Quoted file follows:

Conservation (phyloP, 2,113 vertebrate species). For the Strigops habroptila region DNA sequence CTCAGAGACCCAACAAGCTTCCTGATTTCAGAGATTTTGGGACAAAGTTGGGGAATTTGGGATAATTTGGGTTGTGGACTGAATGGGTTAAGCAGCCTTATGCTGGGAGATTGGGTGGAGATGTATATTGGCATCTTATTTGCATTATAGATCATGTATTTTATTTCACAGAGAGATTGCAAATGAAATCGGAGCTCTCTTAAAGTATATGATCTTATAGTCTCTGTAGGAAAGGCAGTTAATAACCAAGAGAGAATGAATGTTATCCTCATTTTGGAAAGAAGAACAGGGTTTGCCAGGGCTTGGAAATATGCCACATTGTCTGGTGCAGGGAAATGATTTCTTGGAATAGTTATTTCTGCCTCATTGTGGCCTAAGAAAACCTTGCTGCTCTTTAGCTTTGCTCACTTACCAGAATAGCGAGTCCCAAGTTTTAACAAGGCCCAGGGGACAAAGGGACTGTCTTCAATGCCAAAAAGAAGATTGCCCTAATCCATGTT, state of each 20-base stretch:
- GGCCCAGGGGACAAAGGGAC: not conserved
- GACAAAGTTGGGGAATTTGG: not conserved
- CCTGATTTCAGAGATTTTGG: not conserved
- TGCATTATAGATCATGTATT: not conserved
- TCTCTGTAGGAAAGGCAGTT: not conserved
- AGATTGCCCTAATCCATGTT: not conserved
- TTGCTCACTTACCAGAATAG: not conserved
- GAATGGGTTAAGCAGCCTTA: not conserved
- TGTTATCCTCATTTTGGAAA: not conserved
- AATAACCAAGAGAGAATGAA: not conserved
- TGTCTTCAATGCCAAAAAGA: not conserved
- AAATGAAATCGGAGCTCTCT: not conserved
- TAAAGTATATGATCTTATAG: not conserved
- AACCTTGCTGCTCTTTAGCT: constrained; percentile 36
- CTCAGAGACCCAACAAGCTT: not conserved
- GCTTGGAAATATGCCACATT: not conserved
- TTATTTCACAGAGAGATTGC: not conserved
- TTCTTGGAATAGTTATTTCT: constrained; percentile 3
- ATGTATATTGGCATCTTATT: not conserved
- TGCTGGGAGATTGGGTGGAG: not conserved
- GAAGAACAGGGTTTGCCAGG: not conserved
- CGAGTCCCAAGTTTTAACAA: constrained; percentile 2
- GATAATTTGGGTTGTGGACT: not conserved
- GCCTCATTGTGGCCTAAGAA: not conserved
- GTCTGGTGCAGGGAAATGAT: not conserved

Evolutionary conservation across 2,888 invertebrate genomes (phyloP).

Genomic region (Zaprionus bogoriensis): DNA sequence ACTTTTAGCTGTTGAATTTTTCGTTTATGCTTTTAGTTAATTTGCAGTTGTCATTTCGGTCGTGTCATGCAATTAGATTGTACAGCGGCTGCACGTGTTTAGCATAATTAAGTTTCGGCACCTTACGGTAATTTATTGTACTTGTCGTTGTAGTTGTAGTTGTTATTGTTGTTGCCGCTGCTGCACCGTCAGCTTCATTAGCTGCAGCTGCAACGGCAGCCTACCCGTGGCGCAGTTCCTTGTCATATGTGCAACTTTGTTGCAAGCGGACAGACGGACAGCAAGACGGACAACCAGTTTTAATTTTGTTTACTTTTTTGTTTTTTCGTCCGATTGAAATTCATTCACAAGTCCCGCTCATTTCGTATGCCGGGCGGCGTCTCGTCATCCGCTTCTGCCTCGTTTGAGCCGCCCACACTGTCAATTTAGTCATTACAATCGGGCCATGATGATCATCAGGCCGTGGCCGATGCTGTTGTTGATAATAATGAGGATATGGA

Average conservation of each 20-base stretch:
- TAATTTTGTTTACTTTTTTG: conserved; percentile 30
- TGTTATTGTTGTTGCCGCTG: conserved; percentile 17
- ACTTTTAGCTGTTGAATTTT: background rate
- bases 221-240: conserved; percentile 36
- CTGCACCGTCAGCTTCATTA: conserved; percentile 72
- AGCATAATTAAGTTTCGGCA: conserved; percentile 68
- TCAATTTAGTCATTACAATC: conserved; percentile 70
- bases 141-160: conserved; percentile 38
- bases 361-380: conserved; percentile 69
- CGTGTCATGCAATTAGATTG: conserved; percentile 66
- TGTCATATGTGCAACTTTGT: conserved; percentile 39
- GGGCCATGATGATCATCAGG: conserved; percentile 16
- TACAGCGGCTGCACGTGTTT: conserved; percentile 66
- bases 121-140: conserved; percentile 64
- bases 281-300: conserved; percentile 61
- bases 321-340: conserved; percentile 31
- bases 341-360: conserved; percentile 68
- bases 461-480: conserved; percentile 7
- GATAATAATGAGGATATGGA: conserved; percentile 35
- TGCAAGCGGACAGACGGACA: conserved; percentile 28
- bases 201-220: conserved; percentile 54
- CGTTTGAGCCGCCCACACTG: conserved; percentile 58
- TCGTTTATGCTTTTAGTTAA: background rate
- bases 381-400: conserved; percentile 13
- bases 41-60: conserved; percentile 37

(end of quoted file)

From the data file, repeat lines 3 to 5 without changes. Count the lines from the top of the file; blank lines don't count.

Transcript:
- GACAAAGTTGGGGAATTTGG: not conserved
- CCTGATTTCAGAGATTTTGG: not conserved
- TGCATTATAGATCATGTATT: not conserved